Alana Brink works as a residential technician at a local treatment facility. She joined Families Against Narcotics when the GLBR chapter was developed in October, 2017. She took the position of secretary at the same time. As a person in long-term recovery, Alana knows firsthand the grip addiction can hold on one's self. She has seen the damage she caused her family and loved ones. As well, Alana knows all about the fight to gain back all that was lost to her addiction and maintain it. She is a certified recovery coach and has many other certifications, ranging from business ethics and boundaries to domestic violence, sexual assault, and human trafficking. Alana has spent her 3+ years of recovery dedicated to helping others in their recovery, reducing the stigma, and assisting in bridging any gaps she can to see others succeed in their journey. She knows bringing awareness is a necessity to helping any community. As a mom of two amazing boys, a loving newlywed, devoted family member, and productive member of society, Alana has the heart and many other assets needed to contribute to FAN.
Barry is a substance abuse prevention consultant who is the director of the Neighborhood Resource Center and the coordinator for the Bay County Prevention Network. Over the past 28 years, Barry has worked with communities, youth, and parents on issues affecting health and quality of life. He is responsible for assessing, planning, and implementing a wide array of programs in the arena of substance abuse prevention. Barry is a graduate of Bay City Central High School, possesses a bachelor’s degree in health sciences and community development, a master’s degree in public health from Walden University, and a master’s degree in health promotion management. A prevention specialist for 20 years, Barry was the winner of the 2017 Michigan Public Health Hometown Hero Award. In his free time, he spends time with his wife and 23-year-old son, and is actively involved in his church.
David has more than 20 years of experience in the field of law enforcement. He understands that every law enforcement agency is only as successful as the strength of the relationships it builds with its citizens and community partners. He has a Bachelor of Science degree in Criminal Justice and a Master of Arts degree in Public Administration. David is also a graduate of the Federal Bureau of Investigation’s National Academy (Session #160). David has worked 22 years for the Saginaw Police Department, currently serving as the administrative services lieutenant. Previously, he worked 16 months with the Saginaw County Sheriff Department. He has been awarded the Saginaw Police’s Chief of Police Personal Citation for Esteemed Service, Exceptional Performance Award , Commendation Award, Outstanding Unit Decoration, Meritorious Unit Commendation, and Service Decoration. In 2014, David was also recognized as a Saginaw County Community Mental Health Authority 2014 Special Hero Award Recipient.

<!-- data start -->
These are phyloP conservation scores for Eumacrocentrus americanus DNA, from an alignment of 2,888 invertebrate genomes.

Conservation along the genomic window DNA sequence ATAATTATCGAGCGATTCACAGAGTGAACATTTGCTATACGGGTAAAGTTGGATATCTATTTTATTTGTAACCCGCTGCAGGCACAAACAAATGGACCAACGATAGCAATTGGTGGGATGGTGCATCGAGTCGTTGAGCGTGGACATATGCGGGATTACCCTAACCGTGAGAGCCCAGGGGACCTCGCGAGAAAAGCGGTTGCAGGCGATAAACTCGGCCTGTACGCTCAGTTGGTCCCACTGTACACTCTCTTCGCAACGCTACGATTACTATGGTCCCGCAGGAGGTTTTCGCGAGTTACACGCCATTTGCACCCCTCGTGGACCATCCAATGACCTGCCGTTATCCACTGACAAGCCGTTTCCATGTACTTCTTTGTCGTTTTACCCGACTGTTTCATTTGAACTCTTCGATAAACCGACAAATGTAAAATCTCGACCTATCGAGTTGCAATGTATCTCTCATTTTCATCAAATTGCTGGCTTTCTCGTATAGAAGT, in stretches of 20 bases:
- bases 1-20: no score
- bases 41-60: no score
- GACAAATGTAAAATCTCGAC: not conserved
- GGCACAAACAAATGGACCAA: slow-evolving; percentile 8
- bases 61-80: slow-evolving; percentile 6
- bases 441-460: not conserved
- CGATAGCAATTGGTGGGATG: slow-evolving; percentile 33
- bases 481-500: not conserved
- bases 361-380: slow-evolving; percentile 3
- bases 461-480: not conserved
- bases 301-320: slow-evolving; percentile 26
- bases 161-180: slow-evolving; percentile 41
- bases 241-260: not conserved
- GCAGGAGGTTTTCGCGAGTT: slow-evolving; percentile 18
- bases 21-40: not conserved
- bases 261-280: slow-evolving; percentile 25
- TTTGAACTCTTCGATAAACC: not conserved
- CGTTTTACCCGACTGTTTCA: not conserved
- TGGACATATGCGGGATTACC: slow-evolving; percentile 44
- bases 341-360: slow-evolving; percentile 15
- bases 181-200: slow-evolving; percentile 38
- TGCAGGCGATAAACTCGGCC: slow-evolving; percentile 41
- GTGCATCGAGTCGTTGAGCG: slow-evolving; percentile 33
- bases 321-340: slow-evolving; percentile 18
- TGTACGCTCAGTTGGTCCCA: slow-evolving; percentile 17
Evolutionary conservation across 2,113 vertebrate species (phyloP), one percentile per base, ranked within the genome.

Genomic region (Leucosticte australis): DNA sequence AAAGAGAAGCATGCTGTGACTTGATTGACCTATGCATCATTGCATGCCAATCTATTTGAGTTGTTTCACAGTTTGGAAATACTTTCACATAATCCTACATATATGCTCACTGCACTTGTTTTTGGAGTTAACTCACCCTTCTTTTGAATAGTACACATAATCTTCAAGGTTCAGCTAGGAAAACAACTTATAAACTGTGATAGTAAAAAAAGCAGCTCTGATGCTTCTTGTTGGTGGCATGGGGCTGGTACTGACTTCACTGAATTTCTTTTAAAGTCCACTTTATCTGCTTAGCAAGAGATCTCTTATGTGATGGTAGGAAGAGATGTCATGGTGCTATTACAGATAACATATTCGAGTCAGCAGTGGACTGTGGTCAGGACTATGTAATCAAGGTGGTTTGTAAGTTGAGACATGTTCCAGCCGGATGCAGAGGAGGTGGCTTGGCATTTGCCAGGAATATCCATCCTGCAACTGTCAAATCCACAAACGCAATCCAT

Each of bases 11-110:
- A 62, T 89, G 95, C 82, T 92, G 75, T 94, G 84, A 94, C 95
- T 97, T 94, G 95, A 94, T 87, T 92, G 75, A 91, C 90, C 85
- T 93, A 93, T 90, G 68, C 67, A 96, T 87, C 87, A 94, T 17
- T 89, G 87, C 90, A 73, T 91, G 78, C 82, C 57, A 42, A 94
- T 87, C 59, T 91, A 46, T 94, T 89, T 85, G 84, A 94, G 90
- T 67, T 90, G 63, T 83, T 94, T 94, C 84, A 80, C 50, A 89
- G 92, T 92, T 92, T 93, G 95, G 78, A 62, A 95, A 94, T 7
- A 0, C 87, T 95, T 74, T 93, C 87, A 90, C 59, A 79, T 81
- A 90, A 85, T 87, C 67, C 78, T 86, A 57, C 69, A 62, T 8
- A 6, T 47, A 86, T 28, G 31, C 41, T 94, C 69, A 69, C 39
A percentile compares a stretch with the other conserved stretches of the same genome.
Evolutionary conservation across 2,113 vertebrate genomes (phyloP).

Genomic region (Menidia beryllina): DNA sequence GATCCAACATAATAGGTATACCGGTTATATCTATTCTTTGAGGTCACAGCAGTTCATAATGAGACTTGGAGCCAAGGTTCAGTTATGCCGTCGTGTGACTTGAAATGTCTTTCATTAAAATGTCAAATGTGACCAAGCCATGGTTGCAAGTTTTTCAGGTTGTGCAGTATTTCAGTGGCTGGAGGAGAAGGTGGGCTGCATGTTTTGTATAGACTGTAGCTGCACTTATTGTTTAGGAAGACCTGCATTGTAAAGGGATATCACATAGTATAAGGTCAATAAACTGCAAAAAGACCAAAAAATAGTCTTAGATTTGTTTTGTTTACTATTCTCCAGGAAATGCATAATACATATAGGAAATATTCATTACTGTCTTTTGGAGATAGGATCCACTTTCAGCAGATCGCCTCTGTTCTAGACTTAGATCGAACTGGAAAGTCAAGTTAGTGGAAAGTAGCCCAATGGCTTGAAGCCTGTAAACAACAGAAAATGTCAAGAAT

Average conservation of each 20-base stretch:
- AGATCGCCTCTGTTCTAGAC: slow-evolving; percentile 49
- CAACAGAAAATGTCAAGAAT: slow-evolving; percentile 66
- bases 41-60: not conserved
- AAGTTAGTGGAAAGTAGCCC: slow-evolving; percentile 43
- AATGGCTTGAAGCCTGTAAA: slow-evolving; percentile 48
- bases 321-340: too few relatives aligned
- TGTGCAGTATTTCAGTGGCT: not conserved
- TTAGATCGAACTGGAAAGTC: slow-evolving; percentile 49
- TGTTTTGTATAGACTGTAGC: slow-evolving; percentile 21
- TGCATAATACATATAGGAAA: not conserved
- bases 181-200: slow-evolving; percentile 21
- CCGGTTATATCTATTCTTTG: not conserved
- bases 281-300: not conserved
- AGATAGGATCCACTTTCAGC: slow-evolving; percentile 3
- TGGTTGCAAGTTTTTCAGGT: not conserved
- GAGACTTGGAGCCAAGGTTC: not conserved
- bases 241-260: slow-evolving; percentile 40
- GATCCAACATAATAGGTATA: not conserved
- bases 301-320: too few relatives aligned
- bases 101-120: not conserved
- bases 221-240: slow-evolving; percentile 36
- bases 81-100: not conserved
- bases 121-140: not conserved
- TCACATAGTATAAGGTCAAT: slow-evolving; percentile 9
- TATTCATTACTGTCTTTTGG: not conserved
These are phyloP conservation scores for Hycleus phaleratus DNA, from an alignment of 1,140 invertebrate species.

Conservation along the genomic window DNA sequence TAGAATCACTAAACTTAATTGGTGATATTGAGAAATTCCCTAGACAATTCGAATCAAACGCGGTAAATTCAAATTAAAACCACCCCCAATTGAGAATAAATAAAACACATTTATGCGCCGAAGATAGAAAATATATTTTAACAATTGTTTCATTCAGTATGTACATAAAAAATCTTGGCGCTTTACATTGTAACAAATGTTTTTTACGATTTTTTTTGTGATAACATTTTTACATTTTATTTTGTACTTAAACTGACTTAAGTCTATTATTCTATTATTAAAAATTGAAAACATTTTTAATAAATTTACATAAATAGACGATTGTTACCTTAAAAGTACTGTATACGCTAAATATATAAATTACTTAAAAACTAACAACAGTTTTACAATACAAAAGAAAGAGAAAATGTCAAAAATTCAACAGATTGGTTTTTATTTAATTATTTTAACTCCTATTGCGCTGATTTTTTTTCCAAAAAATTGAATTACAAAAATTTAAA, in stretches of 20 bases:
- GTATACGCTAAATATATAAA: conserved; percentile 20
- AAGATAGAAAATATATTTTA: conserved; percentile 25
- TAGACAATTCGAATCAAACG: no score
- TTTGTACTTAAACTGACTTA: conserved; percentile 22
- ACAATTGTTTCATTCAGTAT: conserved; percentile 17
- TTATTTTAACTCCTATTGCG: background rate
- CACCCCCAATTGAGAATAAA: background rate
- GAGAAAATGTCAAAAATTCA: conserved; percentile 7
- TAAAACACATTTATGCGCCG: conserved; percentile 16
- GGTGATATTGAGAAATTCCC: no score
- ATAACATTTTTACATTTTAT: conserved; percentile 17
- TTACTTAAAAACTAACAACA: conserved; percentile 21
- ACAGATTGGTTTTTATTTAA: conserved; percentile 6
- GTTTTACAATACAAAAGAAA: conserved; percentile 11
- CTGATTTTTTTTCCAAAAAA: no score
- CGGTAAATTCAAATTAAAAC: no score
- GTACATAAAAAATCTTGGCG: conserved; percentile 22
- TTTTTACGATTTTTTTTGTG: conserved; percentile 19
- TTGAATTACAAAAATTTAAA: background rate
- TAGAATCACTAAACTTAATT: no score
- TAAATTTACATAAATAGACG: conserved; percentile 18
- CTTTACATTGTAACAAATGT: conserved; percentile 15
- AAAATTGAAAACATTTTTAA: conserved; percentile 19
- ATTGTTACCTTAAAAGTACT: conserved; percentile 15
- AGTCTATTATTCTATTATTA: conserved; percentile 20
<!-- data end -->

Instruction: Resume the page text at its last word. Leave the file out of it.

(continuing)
Chief Clifford Block
Chief Block began his law enforcement career with the Village of Morrice and Perry Police Departments. He relocated to Midland in 1993 to begin a proud and rewarding career as a law enforcement officer with the Midland City Police Department. He worked his way up the ranks and, after a nationwide search, was appointed as the chief of police on January 30th, 2012. Chief Block has served the department as a member of the Midland SWAT Team, holding positions of operator, sniper, and Team Leader. In addition, he has held roles as a field training officer, firearms instructor, tactical weapon instructor, chemical aerosol instructor, Glock, H&K, and Colt M16 armorer, and accident reconstructionist.
Chief Block received his Bachelor of Science Degree in Computer Science from the University of Michigan in 1991, and his associate's degree in criminal justice from Delta College in 1995. He completed the Eastern Michigan University School of Police Staff and Command in 2001, received his Master of Arts in Leadership in Public Administration from Saginaw Valley State University in 2003, completed the Michigan Police Executive Development Seminar in 2006, and graduated from the FBI National Academy (Session #229) in 2007. Cliff has been an active member of the Michigan Association of Chiefs of Police (MACP) since 2004: member of the Alarm Management Committee and former chair; and member of the Legislative Committee, MACP President 2017-2018. Chief Block also belongs to several other committees, boards, associations, and civic organizations.